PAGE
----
White Covid-19 death rates have caught up with black rates, so the media has dropped the story

Pop goes the narrative

Distribution of COVID-19 deaths in the U.S. as of February 10, 2021, by race Souce: Statista.com

Remember when the media spent months screaming that blacks were dying at much higher rates than whites and that obviously “systemic racism” was too blame? This was a false narrative. The percentages of white and black deaths have evened out, which was a reasonably predictable outcome. Many in the media knew they were hustling a false narrative. Dense urban areas, such as Detroit and New York City, were among the first places hard hit. Urban residents in the USA are disproportionately black. However, now things have averaged out.

(Note: The definition of a Covid-19 “death” in the USA is extremely broad, and differs from state to state.)

As of February 10th, the percentage of black US Covid-19 deaths stands at 14.8% of the total, entirely in line with the overall black population percentage. This stands in stark contrast to the CDC claiming that blacks are 90% more likely to die. A declaration that the CDC is still making on their national website. The CDC blames “socioeconomic status, access to health care, and exposure to the virus related to occupation” for this alleged 90% increased risk.

Georgia, a state with a large urban black population, is now reporting identical rates for whites and blacks. 149 per 100k each.

Louisiana was the state that the media most heavily focused on when it came to highlighting an alleged racial disparity in Covid-19 deaths. Yet, the state’s black death rate is now only 25% higher than the white rate. 242 vs 194 per 100k.

Mississippi has the highest black population of any US state, and the black death rate is only 10% higher than the white rate.

The only states currently reporting the kind of disparity being alleged on the CDC website are Michigan and New York. Michigan reports that blacks are 86% more likely to have died. Perhaps because Detroit was among the first places hard hit and the virus spread through the city’s hospitals. New York reports that blacks are 120% more likely to have died. Though the data from New York is the most controversial in the nation and the governor of the state is now facing the possibility of criminal charges for manipulating the state’s data on deaths.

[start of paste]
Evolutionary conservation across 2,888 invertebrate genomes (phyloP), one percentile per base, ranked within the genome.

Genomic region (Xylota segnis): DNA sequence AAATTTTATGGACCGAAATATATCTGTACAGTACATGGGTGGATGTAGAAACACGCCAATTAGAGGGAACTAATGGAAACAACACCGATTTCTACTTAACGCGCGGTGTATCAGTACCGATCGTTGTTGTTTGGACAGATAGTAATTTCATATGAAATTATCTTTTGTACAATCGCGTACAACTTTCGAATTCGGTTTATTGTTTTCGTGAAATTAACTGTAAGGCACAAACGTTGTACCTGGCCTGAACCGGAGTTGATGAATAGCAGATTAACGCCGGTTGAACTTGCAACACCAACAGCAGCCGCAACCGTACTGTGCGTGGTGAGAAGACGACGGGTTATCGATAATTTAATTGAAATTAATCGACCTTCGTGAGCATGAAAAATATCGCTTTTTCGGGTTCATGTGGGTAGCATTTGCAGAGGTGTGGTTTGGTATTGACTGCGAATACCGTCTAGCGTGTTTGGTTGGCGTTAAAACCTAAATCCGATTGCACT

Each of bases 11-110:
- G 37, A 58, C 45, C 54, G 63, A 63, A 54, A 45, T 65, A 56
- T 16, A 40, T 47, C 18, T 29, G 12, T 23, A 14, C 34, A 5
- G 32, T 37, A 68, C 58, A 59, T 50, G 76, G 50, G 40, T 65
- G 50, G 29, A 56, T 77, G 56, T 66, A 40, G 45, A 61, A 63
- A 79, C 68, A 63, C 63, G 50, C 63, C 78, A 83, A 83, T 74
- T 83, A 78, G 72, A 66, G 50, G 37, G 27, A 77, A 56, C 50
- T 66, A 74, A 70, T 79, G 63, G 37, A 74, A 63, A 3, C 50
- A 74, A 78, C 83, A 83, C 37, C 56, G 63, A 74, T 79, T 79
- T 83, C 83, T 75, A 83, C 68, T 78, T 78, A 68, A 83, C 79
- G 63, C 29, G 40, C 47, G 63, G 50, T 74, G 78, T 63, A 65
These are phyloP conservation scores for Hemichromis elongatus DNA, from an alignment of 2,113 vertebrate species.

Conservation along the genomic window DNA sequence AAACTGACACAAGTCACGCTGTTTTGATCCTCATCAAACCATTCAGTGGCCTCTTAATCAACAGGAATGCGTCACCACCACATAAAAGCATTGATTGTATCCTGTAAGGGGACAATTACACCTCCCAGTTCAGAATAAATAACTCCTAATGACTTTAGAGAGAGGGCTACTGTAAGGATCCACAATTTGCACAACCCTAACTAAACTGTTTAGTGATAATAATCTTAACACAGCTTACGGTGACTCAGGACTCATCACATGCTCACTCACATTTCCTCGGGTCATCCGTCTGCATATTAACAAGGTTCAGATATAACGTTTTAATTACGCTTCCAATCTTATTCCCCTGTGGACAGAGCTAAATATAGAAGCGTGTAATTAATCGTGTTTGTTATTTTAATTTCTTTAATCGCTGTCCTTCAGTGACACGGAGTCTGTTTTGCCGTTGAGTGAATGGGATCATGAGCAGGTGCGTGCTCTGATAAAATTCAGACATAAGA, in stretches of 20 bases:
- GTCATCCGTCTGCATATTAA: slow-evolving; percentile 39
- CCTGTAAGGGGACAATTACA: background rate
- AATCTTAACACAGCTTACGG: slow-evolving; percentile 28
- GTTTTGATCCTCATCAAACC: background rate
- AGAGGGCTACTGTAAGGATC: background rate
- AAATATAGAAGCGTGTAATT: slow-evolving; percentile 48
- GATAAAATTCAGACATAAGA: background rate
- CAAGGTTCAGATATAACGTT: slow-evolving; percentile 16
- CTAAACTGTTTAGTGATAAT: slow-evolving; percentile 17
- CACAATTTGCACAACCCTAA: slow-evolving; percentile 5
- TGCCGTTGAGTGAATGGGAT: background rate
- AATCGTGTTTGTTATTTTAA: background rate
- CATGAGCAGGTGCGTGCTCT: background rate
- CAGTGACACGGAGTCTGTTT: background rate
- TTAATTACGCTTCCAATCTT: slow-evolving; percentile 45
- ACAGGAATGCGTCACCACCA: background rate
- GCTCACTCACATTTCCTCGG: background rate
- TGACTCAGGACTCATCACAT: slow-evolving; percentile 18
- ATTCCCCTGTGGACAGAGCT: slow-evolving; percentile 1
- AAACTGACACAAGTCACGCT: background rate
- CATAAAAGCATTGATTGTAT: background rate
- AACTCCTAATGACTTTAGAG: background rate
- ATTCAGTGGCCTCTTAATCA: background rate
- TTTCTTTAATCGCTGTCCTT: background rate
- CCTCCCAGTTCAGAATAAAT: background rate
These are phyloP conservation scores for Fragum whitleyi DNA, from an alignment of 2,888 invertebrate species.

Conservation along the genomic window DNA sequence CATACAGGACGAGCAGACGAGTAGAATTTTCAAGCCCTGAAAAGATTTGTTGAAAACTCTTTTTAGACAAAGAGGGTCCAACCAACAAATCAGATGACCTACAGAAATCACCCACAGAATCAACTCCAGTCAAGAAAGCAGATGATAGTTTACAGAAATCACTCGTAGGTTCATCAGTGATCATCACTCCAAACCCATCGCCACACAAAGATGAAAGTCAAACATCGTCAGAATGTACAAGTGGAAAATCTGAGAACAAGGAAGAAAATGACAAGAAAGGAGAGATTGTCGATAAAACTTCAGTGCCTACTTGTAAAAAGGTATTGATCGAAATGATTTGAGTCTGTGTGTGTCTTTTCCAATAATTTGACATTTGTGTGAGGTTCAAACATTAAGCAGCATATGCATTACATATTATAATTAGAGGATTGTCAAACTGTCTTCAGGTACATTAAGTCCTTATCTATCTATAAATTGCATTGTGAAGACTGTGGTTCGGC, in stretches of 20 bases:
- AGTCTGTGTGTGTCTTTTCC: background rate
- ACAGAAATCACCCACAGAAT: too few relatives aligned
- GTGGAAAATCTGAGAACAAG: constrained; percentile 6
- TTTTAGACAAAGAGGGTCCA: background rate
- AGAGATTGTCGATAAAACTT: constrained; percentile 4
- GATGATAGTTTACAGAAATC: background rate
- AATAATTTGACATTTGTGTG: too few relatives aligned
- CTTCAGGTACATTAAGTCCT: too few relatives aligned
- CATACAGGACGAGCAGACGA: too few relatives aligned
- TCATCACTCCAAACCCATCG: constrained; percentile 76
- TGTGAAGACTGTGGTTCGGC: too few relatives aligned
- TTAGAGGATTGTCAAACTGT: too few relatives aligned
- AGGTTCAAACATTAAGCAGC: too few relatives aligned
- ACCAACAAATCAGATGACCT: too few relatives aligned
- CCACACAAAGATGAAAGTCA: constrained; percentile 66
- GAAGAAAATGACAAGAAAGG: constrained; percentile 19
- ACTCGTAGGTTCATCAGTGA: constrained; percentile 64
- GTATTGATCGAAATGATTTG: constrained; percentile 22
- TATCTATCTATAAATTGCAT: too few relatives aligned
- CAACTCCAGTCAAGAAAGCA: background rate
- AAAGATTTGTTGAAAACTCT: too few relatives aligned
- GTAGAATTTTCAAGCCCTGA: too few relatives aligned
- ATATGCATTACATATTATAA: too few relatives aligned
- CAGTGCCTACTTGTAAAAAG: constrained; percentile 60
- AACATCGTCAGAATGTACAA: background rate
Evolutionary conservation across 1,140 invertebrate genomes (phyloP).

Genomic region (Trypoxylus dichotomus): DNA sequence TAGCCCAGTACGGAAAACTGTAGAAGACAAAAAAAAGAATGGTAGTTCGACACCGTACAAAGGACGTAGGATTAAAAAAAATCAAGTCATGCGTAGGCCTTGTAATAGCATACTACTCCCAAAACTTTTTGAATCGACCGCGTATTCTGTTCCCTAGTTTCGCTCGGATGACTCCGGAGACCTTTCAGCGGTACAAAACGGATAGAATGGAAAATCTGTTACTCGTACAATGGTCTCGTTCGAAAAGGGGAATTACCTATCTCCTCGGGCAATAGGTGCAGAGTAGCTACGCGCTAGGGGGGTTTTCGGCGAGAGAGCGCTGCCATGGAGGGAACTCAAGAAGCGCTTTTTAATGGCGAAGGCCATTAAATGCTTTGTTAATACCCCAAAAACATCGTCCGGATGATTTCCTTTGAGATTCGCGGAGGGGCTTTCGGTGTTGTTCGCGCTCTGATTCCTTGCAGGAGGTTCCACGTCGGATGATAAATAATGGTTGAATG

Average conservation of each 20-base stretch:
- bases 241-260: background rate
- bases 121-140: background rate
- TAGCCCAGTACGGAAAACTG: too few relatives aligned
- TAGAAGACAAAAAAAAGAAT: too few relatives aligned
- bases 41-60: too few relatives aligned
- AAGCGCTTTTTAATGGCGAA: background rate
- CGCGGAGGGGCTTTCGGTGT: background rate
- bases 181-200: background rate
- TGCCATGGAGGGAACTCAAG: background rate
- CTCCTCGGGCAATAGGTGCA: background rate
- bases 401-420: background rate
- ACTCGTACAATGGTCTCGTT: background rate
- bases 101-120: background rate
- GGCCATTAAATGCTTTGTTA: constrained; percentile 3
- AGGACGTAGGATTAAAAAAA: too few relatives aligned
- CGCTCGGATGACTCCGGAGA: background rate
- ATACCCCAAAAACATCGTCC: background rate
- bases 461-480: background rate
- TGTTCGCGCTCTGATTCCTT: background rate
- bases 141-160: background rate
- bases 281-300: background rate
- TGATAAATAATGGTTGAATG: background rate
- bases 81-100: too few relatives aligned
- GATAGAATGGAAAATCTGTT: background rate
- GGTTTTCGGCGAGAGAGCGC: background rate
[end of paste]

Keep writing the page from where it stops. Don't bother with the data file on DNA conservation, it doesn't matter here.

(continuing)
(If we believe that “systemic racism” is to blame for higher black death rates, then that means New York and Michigan are the most systemically racist.)

West Virginia is reporting a white death 74% higher than their black rate. Iowa is reporting a white death rate that is 60% higher, and Arizona is reporting a white death rate 45% higher.

Other states reporting higher white deaths rates include Arkansas, Delaware, Florida, Hawaii, Idaho, Indiana, Kansas, Colorado, Massachusetts, Minnesota, Nebraska, Nevada, New Hampshire, New Mexico, Ohio, Oklahoma, Rhode Island, South Dakota, Texas, Utah, Vermont, Washington, and Wyoming.

Out of the 49 states with published death rates based on race, over half, 53%, report a higher death rate for whites than blacks. This includes many states with very significant black populations like Arkansas, Florida, Ohio, and Texas.

The good news is that the virus is mostly slowing way down for every group.

During the seven-day period between 2/14 and 2/20, an average of 1.35 million Covid-19 tests were administered in the USA per day. An average of 66.2k came back positive each day, which is 4.9%. The lowest positive rate, by region, is in the West. An average of only 3.7% of test-takers received a positive result during these seven days. For the state of California, the positive rate was only 3.3%.

There is a wild card. There is no clear answer on the rate of false positives. The CDC officially recognizes that false positives are a problem, especially with the rapid response tests. The number of people taking the test and the number testing positive is dropping fast. The rate at which people tested positive peaked at around 12.5% in mid-January.

The number of people testing positive each day is back down to a level not seen since last October, and fewer people were being tested per day last October.

Only two states saw considerable increases in the number of new daily cases from 2/14 to 2/20, Wyoming and North Dakota. However, these are both states that were never hard hit before. The virus tended to affect dense urban areas first.





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